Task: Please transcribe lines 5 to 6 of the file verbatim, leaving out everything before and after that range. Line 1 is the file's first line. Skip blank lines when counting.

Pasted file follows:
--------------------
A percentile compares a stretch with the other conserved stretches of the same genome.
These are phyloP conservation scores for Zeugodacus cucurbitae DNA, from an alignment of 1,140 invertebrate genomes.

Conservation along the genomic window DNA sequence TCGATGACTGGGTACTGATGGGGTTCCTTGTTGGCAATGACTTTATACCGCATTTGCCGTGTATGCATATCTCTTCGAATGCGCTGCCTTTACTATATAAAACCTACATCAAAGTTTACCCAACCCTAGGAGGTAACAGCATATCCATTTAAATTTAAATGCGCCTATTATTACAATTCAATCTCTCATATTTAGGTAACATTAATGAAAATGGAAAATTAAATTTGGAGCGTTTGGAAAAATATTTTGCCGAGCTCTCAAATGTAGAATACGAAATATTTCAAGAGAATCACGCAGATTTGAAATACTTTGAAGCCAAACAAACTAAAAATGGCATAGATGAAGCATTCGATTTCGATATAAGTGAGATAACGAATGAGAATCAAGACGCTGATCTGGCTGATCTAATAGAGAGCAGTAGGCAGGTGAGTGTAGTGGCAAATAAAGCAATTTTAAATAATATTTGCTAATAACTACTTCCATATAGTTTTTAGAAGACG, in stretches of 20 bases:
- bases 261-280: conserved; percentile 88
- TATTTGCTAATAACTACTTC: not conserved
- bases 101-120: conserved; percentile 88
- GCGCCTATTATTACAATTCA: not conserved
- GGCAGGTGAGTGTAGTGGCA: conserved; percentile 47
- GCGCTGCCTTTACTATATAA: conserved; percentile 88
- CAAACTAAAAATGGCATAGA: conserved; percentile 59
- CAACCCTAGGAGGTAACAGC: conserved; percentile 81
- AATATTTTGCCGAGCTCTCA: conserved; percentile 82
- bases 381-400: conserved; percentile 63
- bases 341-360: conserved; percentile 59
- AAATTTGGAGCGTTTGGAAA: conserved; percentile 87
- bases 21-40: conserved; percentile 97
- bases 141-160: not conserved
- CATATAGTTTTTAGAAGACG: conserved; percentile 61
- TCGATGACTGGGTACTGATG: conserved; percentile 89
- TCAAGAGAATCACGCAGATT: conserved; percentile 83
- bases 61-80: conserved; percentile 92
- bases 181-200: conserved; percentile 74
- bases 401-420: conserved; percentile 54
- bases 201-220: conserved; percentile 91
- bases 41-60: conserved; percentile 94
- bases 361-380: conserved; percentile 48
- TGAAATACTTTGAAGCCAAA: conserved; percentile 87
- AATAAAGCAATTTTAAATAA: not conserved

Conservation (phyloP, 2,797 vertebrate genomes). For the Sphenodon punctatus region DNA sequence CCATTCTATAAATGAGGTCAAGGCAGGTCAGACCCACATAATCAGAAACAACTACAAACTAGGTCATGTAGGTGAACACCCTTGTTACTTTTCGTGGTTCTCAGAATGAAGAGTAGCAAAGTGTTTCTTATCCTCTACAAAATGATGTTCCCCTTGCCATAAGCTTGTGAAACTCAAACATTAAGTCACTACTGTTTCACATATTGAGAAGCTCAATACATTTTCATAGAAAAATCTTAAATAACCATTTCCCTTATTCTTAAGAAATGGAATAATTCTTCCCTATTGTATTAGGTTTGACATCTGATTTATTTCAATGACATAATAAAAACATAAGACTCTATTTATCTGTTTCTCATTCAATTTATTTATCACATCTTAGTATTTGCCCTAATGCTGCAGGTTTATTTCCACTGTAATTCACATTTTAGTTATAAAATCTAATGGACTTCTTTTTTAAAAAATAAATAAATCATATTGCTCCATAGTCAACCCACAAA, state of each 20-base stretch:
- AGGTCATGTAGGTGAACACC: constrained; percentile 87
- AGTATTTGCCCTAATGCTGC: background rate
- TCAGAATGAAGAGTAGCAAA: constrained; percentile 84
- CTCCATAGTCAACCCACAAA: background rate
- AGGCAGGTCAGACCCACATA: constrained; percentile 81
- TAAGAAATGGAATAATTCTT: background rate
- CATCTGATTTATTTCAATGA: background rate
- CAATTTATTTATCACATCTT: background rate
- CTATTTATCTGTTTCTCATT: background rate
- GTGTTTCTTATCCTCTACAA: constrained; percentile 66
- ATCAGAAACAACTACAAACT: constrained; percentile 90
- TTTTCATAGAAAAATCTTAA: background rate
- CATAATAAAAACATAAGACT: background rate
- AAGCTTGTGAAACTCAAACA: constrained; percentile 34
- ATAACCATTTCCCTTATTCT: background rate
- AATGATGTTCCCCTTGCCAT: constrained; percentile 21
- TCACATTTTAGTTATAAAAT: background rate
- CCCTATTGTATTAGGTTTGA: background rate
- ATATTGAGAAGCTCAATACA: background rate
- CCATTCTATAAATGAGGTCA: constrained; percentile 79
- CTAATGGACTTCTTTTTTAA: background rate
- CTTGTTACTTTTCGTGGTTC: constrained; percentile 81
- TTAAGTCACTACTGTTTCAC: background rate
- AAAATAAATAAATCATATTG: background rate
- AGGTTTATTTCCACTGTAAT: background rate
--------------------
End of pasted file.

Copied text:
- TATTTGCTAATAACTACTTC: not conserved
- bases 101-120: conserved; percentile 88